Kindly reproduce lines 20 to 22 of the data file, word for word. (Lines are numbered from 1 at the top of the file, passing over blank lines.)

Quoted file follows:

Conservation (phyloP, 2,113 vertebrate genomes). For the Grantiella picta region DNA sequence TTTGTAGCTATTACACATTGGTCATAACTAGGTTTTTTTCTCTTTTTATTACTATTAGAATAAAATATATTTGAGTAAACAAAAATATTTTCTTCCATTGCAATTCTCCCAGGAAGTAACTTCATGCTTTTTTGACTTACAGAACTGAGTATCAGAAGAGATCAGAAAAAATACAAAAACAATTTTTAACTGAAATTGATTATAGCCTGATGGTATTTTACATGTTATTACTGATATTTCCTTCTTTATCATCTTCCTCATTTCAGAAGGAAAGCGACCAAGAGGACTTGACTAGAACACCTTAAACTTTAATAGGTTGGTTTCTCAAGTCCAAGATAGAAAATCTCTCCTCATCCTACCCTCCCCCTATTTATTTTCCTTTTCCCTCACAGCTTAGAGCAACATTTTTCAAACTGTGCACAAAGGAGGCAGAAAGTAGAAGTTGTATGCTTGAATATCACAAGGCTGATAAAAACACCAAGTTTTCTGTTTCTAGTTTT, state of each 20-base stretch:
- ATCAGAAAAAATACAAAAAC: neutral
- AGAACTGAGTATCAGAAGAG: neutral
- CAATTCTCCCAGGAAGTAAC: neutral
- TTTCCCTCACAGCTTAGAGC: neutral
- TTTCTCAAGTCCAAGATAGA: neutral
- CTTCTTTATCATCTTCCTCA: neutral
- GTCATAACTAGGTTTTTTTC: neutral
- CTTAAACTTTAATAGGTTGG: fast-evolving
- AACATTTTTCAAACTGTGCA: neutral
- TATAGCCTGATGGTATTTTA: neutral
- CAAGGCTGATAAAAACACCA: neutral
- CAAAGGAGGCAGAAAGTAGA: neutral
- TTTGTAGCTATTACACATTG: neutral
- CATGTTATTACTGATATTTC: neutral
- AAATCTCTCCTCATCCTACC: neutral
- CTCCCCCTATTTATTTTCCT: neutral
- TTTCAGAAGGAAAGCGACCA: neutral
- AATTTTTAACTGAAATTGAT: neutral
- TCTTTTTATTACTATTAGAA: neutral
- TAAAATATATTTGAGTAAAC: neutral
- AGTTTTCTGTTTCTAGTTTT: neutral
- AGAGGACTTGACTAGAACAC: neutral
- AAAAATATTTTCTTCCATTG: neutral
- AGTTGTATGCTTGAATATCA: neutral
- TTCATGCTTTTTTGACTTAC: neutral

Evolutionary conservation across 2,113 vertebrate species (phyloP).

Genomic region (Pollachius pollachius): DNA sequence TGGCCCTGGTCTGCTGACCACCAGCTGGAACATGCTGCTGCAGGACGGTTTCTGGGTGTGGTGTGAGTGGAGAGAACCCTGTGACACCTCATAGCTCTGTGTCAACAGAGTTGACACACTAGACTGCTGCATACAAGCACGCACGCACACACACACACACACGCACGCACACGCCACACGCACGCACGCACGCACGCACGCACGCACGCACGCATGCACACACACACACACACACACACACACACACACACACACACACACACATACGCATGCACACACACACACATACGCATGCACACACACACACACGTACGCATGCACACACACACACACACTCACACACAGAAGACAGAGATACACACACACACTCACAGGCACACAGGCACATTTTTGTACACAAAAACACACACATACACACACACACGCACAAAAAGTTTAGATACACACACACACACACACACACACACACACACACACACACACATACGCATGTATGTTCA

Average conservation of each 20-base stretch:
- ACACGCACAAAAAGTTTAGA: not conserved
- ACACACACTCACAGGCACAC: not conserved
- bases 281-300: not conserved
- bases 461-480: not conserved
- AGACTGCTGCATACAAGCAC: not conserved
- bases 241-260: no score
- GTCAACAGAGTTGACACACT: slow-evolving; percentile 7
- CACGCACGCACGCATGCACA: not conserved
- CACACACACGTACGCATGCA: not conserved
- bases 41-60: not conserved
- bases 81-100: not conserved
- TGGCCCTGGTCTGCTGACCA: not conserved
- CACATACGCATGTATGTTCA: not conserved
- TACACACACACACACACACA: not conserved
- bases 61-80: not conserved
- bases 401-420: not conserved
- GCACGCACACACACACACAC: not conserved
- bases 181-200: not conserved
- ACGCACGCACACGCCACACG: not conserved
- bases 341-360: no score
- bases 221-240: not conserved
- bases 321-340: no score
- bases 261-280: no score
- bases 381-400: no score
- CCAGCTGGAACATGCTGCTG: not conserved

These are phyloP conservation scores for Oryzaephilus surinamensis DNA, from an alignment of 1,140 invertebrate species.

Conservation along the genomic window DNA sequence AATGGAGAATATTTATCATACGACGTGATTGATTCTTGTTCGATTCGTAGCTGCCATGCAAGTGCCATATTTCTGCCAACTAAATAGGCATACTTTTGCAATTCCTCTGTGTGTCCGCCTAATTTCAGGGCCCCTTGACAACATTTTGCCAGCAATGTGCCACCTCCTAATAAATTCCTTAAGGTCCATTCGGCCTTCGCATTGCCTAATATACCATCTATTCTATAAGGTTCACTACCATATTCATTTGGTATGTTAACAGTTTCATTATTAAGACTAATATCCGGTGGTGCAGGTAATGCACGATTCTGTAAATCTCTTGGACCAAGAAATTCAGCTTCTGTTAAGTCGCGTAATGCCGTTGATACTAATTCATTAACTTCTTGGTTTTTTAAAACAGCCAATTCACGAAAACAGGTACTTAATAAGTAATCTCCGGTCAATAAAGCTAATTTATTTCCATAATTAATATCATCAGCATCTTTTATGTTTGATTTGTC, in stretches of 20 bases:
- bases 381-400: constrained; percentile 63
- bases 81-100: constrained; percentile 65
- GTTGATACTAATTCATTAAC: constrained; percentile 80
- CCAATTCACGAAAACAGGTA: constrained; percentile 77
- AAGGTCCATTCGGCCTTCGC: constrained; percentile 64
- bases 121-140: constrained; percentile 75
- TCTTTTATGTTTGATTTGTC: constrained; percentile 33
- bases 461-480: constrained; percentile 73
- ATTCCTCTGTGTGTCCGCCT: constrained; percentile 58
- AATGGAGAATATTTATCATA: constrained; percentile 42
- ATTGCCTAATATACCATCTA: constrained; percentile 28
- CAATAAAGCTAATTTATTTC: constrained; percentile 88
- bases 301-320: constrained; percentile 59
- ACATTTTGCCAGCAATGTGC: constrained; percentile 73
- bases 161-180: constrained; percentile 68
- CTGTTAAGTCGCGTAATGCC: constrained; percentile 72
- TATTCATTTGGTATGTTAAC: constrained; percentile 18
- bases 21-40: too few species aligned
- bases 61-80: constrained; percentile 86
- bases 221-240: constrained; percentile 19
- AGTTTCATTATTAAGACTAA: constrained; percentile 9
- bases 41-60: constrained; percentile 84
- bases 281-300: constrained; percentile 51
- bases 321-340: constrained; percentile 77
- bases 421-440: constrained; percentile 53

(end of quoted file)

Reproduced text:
- TCTTTTTATTACTATTAGAA: neutral
- TAAAATATATTTGAGTAAAC: neutral
- AGTTTTCTGTTTCTAGTTTT: neutral